Eye For Film >> Movies >> The Forgotten Space (2010) Film Review
The Forgotten Space
Reviewed by: Michael Pattison
The Forgotten Space, an eminently ambitious and self-proclaimed “film-essay”, was seven years in the making, shot in no less than six countries and takes as its theme the formidably pertinent subject matter of transglobal capitalism, as exemplified by containerisation. On the one hand, this latter phenomenon is visible, finding its visual metonym in the container itself, an instantly recognisable, block-coloured metal cuboid whose appearance is functionally bland. On the other hand, the container is invisible, a part of an ongoing industrial activity and inseparable from many other containers (in appearance alone, their exteriors are interchangeably anonymous, while their contents remain unknown), comprising an unseen world of ceaseless flux, of ebb and flow across the world’s seas, far removed from the everyday lives dependent upon the goods transported inside them.
The movie’s also a mess. If the essayistic relies to some degree upon a contestable voice — embodied often but not always by the speculative, conversational address of the voice-over — then the narration in Noël Burch and Allan Sekula’s film is dangerously thin on concrete (and thus chewable, contestable) analysis, and instead invests too much in that all-too-familiar poeticism of epigrammatic wit, delivered with Sekula’s own insufferably humourless public-radio drawl. This, “the unlikely story of a steel box that changed the world’s trading system”, is not without intermittent insights. But there are about six or seven fascinating shorts competing for attention here, and Burch and Sekula’s respective backgrounds pull the film one way and then the other, never quite settling into a structurally or aesthetically consistent framework with which to lastingly interrogate an overriding thesis.
Not everyone can be Patrick Keiller. As one tries to latch onto one narrative current here, though, one begins to marvel even more at the humour and density Keiller manages to interweave through his 2001 essay ‘Port Statistics’, which shares with Burch and Sekula’s work a curiosity and concern for the apparently visible decline in port activity across the world. On a filmic level, Keiller’s own Robinson In Space (1997) is as apt a comparator as any: dense, ambitious, lyrical and pointed, it’s the kind of genius rarity that makes The Forgotten Space look decidedly amateurish.
Burch and Sekula’s film is simply too busy. Musical accompaniment distracts throughout, while something as basic as when and when not to cut from one shot to the next during a narrated sequence of images is so lacking that everything seems difficult to digest — perhaps deliberately so. Indeed, it’s possible that the filmmakers felt the need to sex up their ostensibly dry material with continual aesthetic flourishes, or else they may have felt overly indebted to the distancing techniques of the Dziga Vertov Group’s politicised essay films. Either way, the result is irksome.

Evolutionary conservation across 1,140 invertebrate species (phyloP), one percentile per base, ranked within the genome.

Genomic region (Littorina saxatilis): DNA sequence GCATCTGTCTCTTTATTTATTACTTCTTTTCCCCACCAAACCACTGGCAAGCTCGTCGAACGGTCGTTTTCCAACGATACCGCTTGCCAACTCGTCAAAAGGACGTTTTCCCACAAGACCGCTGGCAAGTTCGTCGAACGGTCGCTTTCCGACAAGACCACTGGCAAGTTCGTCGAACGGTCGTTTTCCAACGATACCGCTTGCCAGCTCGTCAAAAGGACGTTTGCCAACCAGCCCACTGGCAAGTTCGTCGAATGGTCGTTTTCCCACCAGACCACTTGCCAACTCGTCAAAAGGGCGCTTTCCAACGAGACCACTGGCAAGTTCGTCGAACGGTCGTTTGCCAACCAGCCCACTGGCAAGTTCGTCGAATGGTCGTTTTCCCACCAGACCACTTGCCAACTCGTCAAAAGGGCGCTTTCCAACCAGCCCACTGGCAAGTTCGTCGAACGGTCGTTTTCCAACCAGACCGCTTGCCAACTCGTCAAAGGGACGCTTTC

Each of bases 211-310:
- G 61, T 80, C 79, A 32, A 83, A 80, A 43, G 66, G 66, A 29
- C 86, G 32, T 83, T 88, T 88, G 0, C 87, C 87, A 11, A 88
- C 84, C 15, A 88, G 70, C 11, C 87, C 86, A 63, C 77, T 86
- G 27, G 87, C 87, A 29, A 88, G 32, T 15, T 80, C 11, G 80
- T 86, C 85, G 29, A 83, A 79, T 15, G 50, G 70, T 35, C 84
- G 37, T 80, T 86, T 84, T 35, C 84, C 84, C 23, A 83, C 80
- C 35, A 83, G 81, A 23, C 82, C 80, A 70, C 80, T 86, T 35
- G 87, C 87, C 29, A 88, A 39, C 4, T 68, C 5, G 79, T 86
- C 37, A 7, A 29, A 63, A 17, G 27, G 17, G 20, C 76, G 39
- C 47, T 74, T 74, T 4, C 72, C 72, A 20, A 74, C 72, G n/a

A word, though, on the few redeeming features struggling for their own airtime. There’s the history of the container itself: the logical culmination of a lineage that began with the first baskets and slings, invented most likely by women following the hunter-gatherer period, who needed to collect crops while physically burdened with babies. There’s the Betuweroute, the double-track railway that runs between Rotterdam and Germany whose diversionary route around urban centres impacted the landscape around them. There’s the obvious displacement (geographic and economic) that results from such processes.
There’s the suggestion that today’s maritime trade is in decline because of the international social-democracy’s prolonged adherence to neoliberalism (and its privatisation of public services in the 1990s, and its emphasis upon economic growth at any cost). There’s that industrial building mentioned and spoken about but hardly contextualised and barely seen, in Hong Kong, in which an internal ramp allows for the constant flow of transportation trucks to avoid traffic jams. And there’s the claim that in 10-15 years, the Chinese working class will develop a political consciousness that will shift the world’s labour-capital relationship in favour of labour.
More of that, please.Reviewed on: 08 Mar 2014